The Optimus blog

The blog that inspires leaders in the UK education sector

The Optimus blog

The blog that inspires leaders in the UK education sector

Gareth D Morewood

What makes a good investment in SEND?

A whole-school approach to improving outcomes for pupils with SEND means not only an investment of money, but also training priorities and time.

SEND provision is too often directed toward those with more complex needs or EHCPs. This means that young people with SEND who are identified and supported at School Support Stage are not receiving appropriate support, especially under the current funding arrangements.

Coupled with the raft of illegal exclusions, a range of issues face SENCOs as they advocate for young people and their families within a system that just doesn’t have enough resources within it to meet the needs of children attending our schools.

What can we do?

Few families or SENCO colleagues would disagree that ‘more’ (funding, resources, professionals, to name just a few) is needed. This becomes ever more apparent as I work with different schools and families across local authorities. It also reminds me of what we achieve with one of the lowest per-pupil funding levels in England.

I have written previously about the specific financial issues schools face, and will look into this in greater depth later on this year. But as we approach the end of the financial year, how can we make as great a difference as possible with the money we have?

This is, of course, the essential question. While I don’t think I can give a definitive answer, I can explain what works well for us and what constitutes a ‘good investment’ for colleagues.

A whole-school approach

For a while now, I have advocated for a ‘whole-school approach’ to meeting individual needs. In fact, considering the issues outlined previously, the economies of scale and wider effectiveness of a whole-school approach are now integral to SEND provision.

I doubt many schools have the luxury of being able to use historic models of intervention and support, such as dedicated one-to-one literacy support and centralised specialist teaching teams; be it right or wrong, it’s the reality. This is tough, no doubt about it. But let us not forget those young people with SEND who don’t have EHCPs.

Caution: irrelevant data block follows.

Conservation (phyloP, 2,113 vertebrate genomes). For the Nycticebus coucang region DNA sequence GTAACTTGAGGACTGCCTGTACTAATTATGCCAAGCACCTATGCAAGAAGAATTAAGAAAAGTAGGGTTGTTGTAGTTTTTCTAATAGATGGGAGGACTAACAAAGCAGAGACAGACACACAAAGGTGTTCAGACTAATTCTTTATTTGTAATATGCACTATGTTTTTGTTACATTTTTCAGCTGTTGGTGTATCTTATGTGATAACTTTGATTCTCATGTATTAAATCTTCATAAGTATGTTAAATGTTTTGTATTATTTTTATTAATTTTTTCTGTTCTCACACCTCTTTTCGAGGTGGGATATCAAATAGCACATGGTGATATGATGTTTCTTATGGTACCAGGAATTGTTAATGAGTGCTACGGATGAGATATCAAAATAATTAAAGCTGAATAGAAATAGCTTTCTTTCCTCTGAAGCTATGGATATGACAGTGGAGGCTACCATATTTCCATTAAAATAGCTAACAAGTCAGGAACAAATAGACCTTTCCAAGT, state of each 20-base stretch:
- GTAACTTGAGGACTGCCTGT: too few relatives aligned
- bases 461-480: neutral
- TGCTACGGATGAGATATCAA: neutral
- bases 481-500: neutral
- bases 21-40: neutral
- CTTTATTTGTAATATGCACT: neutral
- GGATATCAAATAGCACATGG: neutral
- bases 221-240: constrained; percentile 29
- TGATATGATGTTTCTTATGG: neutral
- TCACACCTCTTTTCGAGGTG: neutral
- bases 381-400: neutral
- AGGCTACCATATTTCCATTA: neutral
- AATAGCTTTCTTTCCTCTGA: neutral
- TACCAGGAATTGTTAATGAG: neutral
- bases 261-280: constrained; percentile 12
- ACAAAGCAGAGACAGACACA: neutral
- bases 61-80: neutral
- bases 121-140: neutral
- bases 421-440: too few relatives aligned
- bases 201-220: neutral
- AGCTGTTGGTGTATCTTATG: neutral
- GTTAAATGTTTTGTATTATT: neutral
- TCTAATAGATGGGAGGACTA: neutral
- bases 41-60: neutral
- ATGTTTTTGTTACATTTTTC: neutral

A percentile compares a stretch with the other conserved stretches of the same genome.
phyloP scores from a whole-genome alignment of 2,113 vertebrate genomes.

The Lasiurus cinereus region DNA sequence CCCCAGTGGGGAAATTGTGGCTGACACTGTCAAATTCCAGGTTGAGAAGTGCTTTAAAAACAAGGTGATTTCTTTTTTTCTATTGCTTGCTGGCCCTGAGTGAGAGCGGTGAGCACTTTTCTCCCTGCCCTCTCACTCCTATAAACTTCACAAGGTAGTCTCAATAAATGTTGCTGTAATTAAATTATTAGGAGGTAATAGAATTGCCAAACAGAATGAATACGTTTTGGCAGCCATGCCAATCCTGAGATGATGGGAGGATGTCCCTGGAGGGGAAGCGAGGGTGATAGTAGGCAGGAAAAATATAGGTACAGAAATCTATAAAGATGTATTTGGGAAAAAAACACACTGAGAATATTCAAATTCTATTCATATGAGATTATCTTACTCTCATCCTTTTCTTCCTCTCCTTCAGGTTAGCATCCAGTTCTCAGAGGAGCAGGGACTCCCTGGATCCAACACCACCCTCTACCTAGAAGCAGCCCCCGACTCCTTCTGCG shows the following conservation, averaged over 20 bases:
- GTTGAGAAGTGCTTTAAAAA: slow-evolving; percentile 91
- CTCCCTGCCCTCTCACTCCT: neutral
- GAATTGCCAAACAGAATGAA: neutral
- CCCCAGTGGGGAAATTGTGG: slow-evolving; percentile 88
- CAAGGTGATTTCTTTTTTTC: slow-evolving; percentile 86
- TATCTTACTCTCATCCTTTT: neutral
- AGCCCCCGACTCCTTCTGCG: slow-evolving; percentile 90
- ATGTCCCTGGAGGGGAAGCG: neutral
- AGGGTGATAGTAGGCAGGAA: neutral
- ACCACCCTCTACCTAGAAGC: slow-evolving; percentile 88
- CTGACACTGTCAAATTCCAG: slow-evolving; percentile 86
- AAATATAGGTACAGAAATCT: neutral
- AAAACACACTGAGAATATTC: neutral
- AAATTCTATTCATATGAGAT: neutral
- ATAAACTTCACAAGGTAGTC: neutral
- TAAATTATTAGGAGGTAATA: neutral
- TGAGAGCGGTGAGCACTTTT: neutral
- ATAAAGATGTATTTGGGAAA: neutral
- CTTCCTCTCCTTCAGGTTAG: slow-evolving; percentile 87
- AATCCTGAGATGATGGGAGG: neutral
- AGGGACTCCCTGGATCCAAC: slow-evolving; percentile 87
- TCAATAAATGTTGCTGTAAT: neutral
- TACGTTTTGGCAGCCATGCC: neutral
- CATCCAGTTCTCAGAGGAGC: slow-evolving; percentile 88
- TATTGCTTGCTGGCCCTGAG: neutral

A whole-school approach is cohesive, collective and collaborative action in and by a school community that has been strategically constructed to improve student learning, behaviour and wellbeing, and the conditions that support these.

It consists of:

  1. an inclusive curriculum offer
  2. leadership that values diversity and a truly inclusive whole school approach
  3. the education of staff, other adults and peers.

Meaningful training

How schools structure CPD and staff training is an important part of the whole-school approach. I don’t think many schools are wedded to five whole-day Insets now; often some of these are disaggregated and form twilights throughout the year.

My advice is to now undertake an audit of training requirements from staff. From that audit, ensure you schedule appropriate, planned training that will meet the needs you’ve identified. There’s nothing worse than having to attend a meeting or training session that has little to no relevance to you, especially if you have a pile of books to mark or exams to plan for.

To put it simply: targeted training will have the greatest effect on teaching, which in turn constitutes the most effective support for all young people (not least those with SEND but without an EHCP).

Clubs and interventions

Consider the interventions you carry out and the clubs you run. Are they still going simply because they’ve been running for ages? Have you taken any time to analyse their quality, or impact?

  • Why do you do certain interventions?
  • How do you know they are effective?
  • What is the impact?
  • Do they dovetail with whole-school provision?
  • How to you track progress?

Having these critical conversations with your pastoral team and academic colleagues will help give you a better understanding of what you currently offer, and how you can refine provision.

Our research also highlights the need to explicitly teach young people about clubs and activities; don’t assume pupils can simply take turns or access certain activities without having received explicit instruction first.

Look at your existing provision. If you cannot identify the impact it's having on your students' outcomes, is it really a useful spend? Don't be afraid of making difficult decisions  only be afraid of making them without sufficient evidence.

Think big

From April, most if not all of us will have new budgets. We will also be thinking about the curriculum offer, options and planning for September. Now is a good time to arrange meetings with your link governor and headteacher, to discuss the identified needs of your pupils as part of your planning for September.

Each school and setting is different, and there isn’t a one-size-fits-all approach. However, it’s vital we don’t forget the many young people with SEND who don’t have EHCPs. Supporting them to get the best possible outcomes has to be a collective responsibility.

What do you do? Could you do anything differently? Now is the time to start thinking.

Come back on Friday for ideas and materials to support staff training in your school.

Accrediting inclusion

The SEND Inclusion Award provides a framework for recognising outstanding SEND provision in schools, and identifying areas that have high or little impact on your pupils' outcomes.

Find out more


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